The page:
US 3360374 A
Description (OCR text may contain errors)
United States Patent 3,360,374 PROCESS FOR MAKING A DIETARY FOOD PRODUCT Courtland H. Barr, Sr., Los Angeles, Conrtland H. Barr,
J12, La Canada, and John W. Barr, Glendale, Calif., assignors t0 Courtland Laboratories, Los Angeles, Calif., a corporation of California No Drawing. Filed July 27, 1965, Ser. No. 475,235
9 Claims. (Cl. 99-1) This application is a continuation-in-part of Serial No. 203,694, filed June 20, 1962, now abandoned, the disclosure of which is expressly incorporated herein by reference.
This invention relates to dietary food products and the process of making them. More particularly the present invention relates to dietary products comprising a mixture of a foodstuff and methylcellulose, said foodstuff being substantially free from amino acid, to which is added an amino acid.
It is common knowledge that many attempts have been made to provide low-calorie dietary foods which are reasonably pleasant to eat. However, many of these attempts have been met with a notable lack of success. Specifically, many of the dietary foods of the dehydrated type are characterized by a tendency to stick to the mouth, particularly to the roof of the mouth while eating. This condition represents an undesirable inconvenience to those persons who are obliged to conscientiously follow a diet program based on such dietary foods in order to control the intake of calories, cholesterol or the like. Therefore there has been a long standing need for a dietary food which in addition to controlling food intake, also provides the satisfaction of eating (both psychological and physiological). The present invention provides such a dietary food.
It is accordingly a principal object of our invention to provide a dietary food which will serve to control calorie or cholesterol intake and also to provide a dietary food Which is free of the tendency to stick to the mouth or to otherwise create undesirable sensations upon consumption.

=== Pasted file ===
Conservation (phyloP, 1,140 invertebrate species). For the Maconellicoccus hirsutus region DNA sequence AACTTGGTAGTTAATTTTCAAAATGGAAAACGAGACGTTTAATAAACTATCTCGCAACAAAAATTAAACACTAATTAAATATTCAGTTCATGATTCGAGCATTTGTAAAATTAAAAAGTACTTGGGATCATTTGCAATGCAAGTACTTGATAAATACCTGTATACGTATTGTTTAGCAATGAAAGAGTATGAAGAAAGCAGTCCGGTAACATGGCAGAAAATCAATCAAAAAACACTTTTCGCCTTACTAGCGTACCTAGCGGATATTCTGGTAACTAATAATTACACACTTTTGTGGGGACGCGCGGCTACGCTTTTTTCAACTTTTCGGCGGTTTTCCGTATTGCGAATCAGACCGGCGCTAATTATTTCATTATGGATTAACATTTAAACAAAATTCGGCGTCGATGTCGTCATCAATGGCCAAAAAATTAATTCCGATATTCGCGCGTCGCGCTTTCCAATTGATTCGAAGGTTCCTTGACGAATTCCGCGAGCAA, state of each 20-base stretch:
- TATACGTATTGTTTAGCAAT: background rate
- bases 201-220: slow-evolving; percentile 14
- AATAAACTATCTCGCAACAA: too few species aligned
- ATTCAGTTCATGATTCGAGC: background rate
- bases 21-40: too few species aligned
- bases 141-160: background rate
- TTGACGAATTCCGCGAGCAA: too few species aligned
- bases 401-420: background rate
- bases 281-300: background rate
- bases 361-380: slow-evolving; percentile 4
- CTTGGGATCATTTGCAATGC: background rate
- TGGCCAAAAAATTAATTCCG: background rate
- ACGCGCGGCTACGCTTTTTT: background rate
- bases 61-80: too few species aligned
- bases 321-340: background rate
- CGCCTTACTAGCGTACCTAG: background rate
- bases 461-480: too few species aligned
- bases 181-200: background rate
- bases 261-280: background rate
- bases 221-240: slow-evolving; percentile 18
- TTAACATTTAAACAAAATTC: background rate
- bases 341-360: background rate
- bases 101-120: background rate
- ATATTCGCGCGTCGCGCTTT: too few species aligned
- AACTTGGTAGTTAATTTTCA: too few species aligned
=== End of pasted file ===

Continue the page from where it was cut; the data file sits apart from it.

It is another object of this invention to provide a process of preparing a dietary food by a freeze drying process and the product thereof.
It is a further object of the invention to provide a dietary food which also furnishes the satisfactions of fullness and taste.
It is yet another object of the present invention to provide a process for producing a dietary food comprising a foodstuff and methylcellulose, adding an amino acid thereto, and freeze drying said mixture.
Other objects and advantages of the present invention will be readily apparent from the following detailed description of the preferred embodiments thereof.
Briefly, the present invention comprises a mixture of methylcelluiose and a foodstuff which is substantially free from amino acid, said product containing amino acid in an amount sufficient to substantially prevent the product from sticking to the month, said product being freeze dried. The invention further envisions the process for preparing such a dietary food product. The foodstuff employed in the present invention may be cooked before it is freeze dried or may be cooked after freeze drying and before eating in those cases where cooking is necessary or desirable. The present invention also contemplates the separation of juices from the foodstuff by a squeezing process before freeze drying. These juices may then be used as all or part of a reconstituting liquid before the dietary food is consumed. Another feature of the present invention is the addition of a wetting agent to the reconstituting liquid to enhance the reconstitution. Yet another feature of the invention is the use of the dietary food to control liquid and/ or cholesterol intake.